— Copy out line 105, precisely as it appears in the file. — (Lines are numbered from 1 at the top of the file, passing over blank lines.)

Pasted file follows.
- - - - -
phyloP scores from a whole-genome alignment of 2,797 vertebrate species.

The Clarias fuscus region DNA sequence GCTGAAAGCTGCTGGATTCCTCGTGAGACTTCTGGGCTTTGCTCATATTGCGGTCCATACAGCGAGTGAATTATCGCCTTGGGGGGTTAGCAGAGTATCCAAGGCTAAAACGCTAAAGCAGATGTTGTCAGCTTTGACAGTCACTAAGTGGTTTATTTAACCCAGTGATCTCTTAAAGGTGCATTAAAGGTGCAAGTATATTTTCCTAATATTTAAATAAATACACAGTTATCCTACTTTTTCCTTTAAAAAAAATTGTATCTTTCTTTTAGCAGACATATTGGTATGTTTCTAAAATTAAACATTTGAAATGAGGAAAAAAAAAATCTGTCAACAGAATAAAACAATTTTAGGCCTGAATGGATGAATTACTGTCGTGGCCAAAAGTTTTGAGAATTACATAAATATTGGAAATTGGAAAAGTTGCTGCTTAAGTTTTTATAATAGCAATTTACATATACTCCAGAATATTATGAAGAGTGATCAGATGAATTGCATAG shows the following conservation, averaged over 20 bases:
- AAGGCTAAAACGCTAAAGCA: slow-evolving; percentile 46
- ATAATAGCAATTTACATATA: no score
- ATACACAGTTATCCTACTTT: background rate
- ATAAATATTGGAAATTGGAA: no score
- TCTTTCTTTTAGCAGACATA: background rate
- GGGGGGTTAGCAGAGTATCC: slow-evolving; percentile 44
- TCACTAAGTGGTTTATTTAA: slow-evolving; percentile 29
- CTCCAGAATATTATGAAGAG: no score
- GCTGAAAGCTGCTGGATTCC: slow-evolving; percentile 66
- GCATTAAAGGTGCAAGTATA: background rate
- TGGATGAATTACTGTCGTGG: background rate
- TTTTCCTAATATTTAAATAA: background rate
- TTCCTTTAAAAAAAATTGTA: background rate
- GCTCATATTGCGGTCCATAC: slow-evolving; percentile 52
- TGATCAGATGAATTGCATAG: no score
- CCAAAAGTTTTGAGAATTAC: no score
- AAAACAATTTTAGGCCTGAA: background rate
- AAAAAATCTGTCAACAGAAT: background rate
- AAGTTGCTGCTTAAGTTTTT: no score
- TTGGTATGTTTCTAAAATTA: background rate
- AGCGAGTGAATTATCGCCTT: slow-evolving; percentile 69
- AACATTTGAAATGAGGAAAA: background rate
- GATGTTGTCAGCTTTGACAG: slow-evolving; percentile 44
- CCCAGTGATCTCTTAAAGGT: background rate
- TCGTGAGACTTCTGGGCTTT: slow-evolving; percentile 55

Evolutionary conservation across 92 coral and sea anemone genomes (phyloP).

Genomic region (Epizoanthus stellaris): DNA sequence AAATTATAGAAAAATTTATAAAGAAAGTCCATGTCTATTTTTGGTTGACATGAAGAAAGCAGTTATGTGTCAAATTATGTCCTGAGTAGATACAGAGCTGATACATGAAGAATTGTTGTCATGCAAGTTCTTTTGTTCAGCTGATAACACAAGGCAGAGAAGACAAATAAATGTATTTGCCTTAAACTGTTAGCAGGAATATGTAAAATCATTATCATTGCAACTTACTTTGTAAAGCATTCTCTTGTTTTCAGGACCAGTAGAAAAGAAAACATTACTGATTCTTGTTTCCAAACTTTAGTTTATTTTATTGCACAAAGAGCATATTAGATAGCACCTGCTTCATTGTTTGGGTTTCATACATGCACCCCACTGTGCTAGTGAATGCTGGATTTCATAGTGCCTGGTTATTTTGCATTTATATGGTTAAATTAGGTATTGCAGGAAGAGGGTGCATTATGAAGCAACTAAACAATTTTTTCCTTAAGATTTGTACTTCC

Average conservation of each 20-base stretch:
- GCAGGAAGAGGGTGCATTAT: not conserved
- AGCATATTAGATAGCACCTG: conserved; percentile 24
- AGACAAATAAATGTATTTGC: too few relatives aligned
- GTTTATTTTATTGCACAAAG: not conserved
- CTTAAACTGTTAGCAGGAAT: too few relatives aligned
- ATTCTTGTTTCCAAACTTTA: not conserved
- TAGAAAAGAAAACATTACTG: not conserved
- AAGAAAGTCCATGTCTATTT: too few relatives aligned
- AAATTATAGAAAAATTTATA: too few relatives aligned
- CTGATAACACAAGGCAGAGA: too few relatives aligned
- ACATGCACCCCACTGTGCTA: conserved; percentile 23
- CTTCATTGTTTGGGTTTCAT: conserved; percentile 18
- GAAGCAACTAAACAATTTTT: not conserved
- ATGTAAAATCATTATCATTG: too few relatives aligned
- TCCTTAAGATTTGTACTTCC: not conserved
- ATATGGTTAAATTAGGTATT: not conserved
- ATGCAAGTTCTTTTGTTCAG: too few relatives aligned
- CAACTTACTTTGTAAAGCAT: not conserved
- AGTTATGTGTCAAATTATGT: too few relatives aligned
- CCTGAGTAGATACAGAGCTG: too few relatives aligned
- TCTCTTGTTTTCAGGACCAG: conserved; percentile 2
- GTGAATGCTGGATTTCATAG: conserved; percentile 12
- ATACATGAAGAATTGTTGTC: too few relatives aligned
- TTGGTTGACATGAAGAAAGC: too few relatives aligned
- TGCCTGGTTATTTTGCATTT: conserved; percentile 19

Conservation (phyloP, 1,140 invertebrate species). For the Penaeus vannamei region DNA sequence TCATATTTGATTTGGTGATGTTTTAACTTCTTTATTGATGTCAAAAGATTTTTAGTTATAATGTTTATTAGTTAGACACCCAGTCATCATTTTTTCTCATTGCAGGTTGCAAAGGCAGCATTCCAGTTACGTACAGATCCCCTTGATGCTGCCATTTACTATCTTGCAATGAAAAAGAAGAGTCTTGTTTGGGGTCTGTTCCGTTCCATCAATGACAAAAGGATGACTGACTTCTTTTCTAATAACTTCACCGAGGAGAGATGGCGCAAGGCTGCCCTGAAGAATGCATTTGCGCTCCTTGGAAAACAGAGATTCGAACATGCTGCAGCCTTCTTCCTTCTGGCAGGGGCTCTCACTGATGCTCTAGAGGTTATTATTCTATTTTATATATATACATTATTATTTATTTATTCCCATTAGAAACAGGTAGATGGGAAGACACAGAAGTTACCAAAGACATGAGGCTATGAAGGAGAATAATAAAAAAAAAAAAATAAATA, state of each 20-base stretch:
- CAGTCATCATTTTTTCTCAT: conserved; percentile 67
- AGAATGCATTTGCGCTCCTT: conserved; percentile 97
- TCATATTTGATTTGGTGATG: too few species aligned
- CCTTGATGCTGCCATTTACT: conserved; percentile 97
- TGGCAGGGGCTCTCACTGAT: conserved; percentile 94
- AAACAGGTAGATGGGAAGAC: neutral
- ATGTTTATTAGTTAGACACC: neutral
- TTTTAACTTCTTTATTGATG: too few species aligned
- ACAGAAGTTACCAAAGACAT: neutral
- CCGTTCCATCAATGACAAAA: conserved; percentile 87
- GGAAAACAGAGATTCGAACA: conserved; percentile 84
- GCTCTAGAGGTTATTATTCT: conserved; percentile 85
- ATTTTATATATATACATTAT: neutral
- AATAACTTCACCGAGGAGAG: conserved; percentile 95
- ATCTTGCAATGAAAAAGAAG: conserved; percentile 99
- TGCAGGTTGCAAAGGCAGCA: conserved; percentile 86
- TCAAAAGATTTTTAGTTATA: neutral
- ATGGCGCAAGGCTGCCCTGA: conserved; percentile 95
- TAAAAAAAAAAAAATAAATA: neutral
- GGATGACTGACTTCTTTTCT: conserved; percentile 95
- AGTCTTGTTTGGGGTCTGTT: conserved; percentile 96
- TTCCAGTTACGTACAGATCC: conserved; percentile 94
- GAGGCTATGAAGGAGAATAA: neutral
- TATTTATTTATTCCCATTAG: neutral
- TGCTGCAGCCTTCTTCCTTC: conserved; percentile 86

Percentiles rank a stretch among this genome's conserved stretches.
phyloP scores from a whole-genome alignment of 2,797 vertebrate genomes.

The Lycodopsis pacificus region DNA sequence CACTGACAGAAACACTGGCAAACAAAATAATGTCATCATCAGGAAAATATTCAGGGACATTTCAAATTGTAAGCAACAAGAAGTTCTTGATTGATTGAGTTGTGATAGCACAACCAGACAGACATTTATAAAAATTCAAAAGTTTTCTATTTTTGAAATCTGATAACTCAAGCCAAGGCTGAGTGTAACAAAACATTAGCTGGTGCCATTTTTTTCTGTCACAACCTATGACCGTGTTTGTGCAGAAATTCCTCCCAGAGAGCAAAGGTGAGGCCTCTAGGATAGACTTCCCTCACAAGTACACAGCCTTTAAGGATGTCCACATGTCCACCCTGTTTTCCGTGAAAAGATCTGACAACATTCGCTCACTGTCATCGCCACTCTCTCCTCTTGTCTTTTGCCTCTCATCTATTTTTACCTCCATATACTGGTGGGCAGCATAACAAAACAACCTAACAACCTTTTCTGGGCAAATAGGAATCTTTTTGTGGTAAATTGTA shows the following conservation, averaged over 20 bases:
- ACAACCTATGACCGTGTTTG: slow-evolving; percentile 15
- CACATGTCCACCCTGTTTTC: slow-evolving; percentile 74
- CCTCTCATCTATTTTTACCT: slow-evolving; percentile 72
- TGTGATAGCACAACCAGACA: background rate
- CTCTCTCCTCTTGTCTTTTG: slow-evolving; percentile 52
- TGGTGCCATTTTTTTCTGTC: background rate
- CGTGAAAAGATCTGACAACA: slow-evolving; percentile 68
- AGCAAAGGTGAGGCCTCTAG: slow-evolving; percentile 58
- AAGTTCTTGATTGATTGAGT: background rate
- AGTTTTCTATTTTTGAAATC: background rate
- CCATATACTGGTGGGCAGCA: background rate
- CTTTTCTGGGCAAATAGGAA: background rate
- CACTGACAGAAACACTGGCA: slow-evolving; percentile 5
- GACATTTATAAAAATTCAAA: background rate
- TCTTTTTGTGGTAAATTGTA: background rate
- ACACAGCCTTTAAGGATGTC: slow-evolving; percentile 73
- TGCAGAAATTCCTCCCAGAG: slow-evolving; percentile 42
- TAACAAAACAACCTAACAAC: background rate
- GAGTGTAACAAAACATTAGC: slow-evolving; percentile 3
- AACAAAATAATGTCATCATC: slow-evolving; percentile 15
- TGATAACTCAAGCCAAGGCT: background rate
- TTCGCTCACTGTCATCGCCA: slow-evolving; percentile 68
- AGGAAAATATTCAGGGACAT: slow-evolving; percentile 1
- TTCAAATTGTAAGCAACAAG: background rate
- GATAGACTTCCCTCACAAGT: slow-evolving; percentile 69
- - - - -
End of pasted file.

- TGATAACTCAAGCCAAGGCT: background rate